Zimmer is the first to follow his own advice. He often packs up his traveling mice-and-fish show and heads to local schools to teach students about GFP and, more generally, about what it's like to be a chemist.
During one of these visits, Zimmer met Tonesha Hunt, a high school senior at a Connecticut magnet school. He guest-taught her biotechnology class for three consecutive days, using props, demos and jokes to engage his audience.
"The class itself was already good, but Marc made it great," says Hunt. "He did what many other visitors did not-he got the class involved."
At the time, Hunt had already picked her dream college, but Zimmer made her think twice about her choice. Today, she's a sophomore at Connecticut College.
Hunt is part of the college's Science Leaders Program, which is geared toward underrepresented students interested in science. Through the program, directed by Zimmer, students receive additional guidance and have access to research opportunities and internships.
Zimmer values diversity in science and refers to his own lab as a mini-United Nations because his students come from all parts of the world (including Connecticut). One student is the first in his family to go to college.
Different backgrounds, says Zimmer, lead to different approaches to problem solving (see "Making a MARC").
"If you have a diverse lab, you've got a much better chance of approaching the problem from different directions and maybe finding something you wouldn't have thought of if everybody was thinking the same way."
At the end of the day, Zimmer's students go back to their dorms and tell their roommates all about chemistry, and Zimmer goes home to his family.
Now plain white, his mice run through the obstacle course designed by his 10-year-old daughter. The fish, returned to gray, circle their bowl gasping for food flakes.
Zimmer puts away his chemistry books and instead reads a few chapters from an African adventure novel before dozing off.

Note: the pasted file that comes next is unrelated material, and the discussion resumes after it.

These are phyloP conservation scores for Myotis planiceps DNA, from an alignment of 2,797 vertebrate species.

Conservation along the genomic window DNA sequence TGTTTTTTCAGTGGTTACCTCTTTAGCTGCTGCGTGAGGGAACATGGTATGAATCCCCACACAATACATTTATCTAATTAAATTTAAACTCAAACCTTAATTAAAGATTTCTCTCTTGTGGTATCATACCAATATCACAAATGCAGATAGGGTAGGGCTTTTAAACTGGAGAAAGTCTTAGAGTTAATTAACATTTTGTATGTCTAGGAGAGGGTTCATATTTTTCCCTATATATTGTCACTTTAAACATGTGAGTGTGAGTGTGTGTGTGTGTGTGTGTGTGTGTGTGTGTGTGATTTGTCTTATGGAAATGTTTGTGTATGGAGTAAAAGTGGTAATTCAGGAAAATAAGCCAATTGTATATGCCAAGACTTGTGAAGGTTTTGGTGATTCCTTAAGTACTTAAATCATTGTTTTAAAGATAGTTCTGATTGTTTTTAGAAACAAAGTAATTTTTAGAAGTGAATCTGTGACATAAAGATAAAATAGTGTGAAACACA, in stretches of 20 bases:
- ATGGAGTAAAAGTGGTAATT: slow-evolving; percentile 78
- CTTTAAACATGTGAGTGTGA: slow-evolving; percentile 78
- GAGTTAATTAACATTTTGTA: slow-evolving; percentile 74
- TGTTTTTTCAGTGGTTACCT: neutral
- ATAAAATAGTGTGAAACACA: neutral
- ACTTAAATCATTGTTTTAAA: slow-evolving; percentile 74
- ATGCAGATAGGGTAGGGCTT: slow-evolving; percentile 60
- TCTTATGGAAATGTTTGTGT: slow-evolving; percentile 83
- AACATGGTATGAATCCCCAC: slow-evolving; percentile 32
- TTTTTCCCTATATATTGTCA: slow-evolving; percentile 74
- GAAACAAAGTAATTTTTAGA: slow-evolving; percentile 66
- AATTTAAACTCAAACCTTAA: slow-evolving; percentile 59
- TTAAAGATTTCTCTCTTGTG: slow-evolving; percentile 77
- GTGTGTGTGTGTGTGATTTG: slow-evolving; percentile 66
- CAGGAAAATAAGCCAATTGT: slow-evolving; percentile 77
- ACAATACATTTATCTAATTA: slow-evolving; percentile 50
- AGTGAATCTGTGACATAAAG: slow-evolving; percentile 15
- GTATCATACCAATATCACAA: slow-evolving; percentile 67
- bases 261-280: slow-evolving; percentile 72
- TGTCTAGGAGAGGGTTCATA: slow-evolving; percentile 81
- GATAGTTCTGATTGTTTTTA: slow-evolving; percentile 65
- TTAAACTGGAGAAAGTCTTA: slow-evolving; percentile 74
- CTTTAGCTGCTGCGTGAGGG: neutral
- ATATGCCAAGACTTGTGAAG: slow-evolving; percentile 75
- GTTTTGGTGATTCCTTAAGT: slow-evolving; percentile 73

He needs some sleep because in the morning, it's show time once again.
Editors note: This article was updated online on November 23, 2009; Zimmer's mice and fish glow under blue light, not ultraviolet light.
The Oscars of Chemistry
Like a kid on Christmas morning, Marc Zimmer woke up in sheer excitement on October 8, 2008. Before dawn, he logged onto his computer to watch a live video feed from Stockholm, Sweden, announcing the 2008 Nobel Prize in chemistry.
On that fall morning, the Nobel Foundation broadcast that the chemistry prize would go to Osamu Shimomura, Martin Chalfie and Roger Tsien for "the discovery and development of the green fluorescent protein (GFP)."
Considered the pinnacle of scientific achievement, Nobel Prizes honor discoveries in different fields that have profoundly changed the way we think and live.
Zimmer had a hunch that the 2008 chemistry prize might go to the GFP discovery. Considered an expert on the topic, Zimmer had been contacted by the Nobel Foundation months before the announcement to give the committee details about GFP and groundbreaking research on it.
(Shhh.Zimmer can't share the specifics for 50 years!)
Zimmer was not among the winners (he didn't expect to be), but nonetheless the prize put his field of research in the international spotlight.
And for Zimmer, the news got even better. As a GFP historian and scientist, he was invited to attend the lavish award ceremony in Stockholm. He hob-knobbed with Nobel laureates, met Swedish royalty and ate new foods like reindeer pâté.
In an article he wrote about the trip, Zimmer reports, "The fact that GFP was the basis of a Nobel Prize in chemistry, and that I could be part of the excitement associated with its award, was a dream come true." —E.C.